Problem gambling is usually being referred to as “gambling addiction” or “compulsive gambling” is an urge to gamble continuously despite the harmful negative consequences or the desire to stop.
Problem gambling is often defined by whether harm is experienced by the gambler or others, rather than by the gambler’s behavior. Severe problem gambling may be diagnosed as clinical pathological gambling if the gambler meets certain criteria.
Pathological gambling is a common disorder that is associated with both social and family costs. The DSM-5 has re-classified the condition as an addictive disorder, with sufferers exhibiting many similarities to those who have substance addictions.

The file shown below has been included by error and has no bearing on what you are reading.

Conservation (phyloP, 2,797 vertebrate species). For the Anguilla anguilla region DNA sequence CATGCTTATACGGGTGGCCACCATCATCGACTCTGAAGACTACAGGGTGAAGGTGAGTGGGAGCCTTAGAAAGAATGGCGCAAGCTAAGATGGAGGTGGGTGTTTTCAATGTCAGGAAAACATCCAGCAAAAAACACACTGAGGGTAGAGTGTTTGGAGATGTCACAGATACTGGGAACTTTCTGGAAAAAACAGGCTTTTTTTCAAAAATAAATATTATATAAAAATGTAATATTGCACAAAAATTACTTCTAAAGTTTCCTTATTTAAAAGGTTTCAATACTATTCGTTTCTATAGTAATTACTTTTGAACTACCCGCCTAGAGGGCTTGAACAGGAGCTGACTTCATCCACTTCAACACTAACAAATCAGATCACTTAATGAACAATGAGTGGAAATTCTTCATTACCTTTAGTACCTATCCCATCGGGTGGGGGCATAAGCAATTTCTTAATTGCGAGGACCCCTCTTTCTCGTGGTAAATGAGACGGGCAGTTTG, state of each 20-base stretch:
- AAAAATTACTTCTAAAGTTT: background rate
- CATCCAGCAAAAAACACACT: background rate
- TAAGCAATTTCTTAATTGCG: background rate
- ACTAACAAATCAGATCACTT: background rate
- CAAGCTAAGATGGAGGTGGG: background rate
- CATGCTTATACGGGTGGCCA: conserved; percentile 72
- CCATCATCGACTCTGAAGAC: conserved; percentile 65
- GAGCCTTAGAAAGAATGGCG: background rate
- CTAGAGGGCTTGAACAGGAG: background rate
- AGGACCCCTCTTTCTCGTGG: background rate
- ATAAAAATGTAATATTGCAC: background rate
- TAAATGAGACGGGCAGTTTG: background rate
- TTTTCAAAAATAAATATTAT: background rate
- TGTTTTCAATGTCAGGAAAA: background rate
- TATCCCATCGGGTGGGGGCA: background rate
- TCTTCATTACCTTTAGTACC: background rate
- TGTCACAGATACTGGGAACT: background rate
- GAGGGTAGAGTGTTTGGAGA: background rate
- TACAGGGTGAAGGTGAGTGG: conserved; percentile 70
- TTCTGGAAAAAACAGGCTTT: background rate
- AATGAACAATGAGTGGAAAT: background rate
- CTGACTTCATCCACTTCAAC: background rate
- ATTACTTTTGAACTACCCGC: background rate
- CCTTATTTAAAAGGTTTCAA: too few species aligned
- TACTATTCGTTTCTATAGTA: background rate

The term gambling addiction has long been used in the recovery movement.
Pathological gambling was long considered by the American Psychiatric Association to be an impulse control disorder rather than an addiction.
However, data suggest a closer relationship between pathological gambling and substance use disorders than that relationship between problem gambling and obsessive-compulsive disorder, largely because the behaviors in problem gambling and most primary substance use disorders (i.e., those not resulting from a desire to “self-medicate” for another condition such as depression) seek to activate the brain’s reward mechanisms while the behaviors characterizing obsessive-compulsive disorder are prompted by overactive and misplaced signals from the brain’s fear mechanisms.